Energy storage and climate impacts on the future renewable European energy system

Bidragets oversatte titel: Energilagring og klimamæssige indvirkninger på fremtidens Europæiske energisystem

Publikation: Bog/antologi/afhandling/rapportPh.d.-afhandling

Abstract

The world stands before the critical mission of mitigating climate change by reducing greenhouse gas emissions at such a pace that catastrophic repercussions are avoided. A primary step towards this goal is to decarbonize the energy sector. This task involves a massive rollout of renewables to replace the fossil-fueled energy supply and to meet a growing demand for electricity resulting from the transformation of all energy sectors. As variable renewable energy increasingly emerges as the predominant source of electricity, the generation of electricity becomes more volatile. Consequently, future energy systems must be equipped with adequate backup and storage infrastructure to ensure a reliable energy supply. This PhD thesis, written as a compilation of research articles, adopts a bottom-up energy system modeling approach that rely on techno-economic optimization to provide insight into this context. The investigations focus on a future sector-coupled European energy system, encompassing the determination of electricity storage technology requirements to qualify in a competitive market, an exploration of energy-related impacts of climate change and interannual weather variability, and the examination of cost-optimal measures to ensure robustness to interannual weather variability and fuel import disruptions.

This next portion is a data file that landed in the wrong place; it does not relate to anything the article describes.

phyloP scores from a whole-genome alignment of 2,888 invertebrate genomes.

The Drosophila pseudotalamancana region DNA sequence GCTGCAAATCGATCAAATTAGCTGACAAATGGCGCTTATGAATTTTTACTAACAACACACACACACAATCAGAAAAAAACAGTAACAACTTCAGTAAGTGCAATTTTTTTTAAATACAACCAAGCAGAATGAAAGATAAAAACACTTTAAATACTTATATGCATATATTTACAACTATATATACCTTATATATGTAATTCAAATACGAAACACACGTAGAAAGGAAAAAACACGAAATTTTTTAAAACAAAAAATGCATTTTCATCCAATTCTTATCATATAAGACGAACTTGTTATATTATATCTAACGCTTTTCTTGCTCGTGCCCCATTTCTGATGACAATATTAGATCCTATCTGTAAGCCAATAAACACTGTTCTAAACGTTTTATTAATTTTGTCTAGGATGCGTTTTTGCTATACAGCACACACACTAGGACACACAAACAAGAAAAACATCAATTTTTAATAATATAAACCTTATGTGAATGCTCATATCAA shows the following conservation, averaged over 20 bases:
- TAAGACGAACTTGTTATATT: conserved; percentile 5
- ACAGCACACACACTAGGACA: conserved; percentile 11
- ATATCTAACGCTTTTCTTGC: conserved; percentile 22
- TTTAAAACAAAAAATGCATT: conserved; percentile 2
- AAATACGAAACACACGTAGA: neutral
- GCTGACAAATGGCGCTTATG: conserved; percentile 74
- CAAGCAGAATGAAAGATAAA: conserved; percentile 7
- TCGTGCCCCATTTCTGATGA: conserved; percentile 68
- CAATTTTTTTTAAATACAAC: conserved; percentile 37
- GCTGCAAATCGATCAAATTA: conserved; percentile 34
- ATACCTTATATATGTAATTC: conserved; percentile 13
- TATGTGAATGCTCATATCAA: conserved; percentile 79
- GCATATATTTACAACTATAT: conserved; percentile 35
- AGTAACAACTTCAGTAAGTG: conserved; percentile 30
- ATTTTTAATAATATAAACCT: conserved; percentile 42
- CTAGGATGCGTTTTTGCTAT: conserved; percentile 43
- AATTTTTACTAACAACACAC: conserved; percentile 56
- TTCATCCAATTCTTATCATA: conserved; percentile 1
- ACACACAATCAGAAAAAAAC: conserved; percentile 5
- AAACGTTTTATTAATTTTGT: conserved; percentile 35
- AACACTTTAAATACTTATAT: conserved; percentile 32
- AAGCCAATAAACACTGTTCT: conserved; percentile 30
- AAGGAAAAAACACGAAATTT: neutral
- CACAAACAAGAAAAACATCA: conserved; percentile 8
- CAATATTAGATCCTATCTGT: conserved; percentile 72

The first study, presented in Chapter 2, addresses a gap in the literature concerning energy storage. While most literature has primarily focused on estimating the volume of electricity storage needed at certain decarbonization levels or in response to specific weather events driving the demand for long-duration storage, it has often assumed a limited portfolio of storage technologies. The analysis conducted in this PhD thesis evaluates a space of fictive electricity storage configurations with the following two findings: First, it demonstrates the relative importance of each of six cost and efficiency parameters used in the characterization of a storage technology. Second, it quantifies the combinations of parameters necessary for an entry into a competitive market. The findings underscore that discharge efficiency and energy capacity costs are pivotal determinants of a technology’s competitiveness, regardless of the degree of sector-coupling.

The study presented in Chapter 3 examines the long-term consequences of a reduced natural gas supply in the European transition toward 2050, considering two different CO2 emissions budgets corresponding to global warming of 1.5C and 2C. The results emphasize the significance of an early and rapid mitigation strategy to comply with the 1.5C ambitions, regardless of the European gas supply. Allowing for a higher CO2 emissions budget, corresponding to a 2C warming scenario, eases the pace of transition. This relaxation leads to the retention of Europe’s dependence on natural gas in the short term, causing a higher sensitivity to gas supply disruptions. With the constrained gas supply, and a larger CO2 emissions budget, the gas prices encounter a noticeable increase. However, the price increase incentivizes a stronger push on the rollout of renewable generation and electrified heating, which in the 1.5C scenario was predominantly driven by a more stringent CO2 emissions price.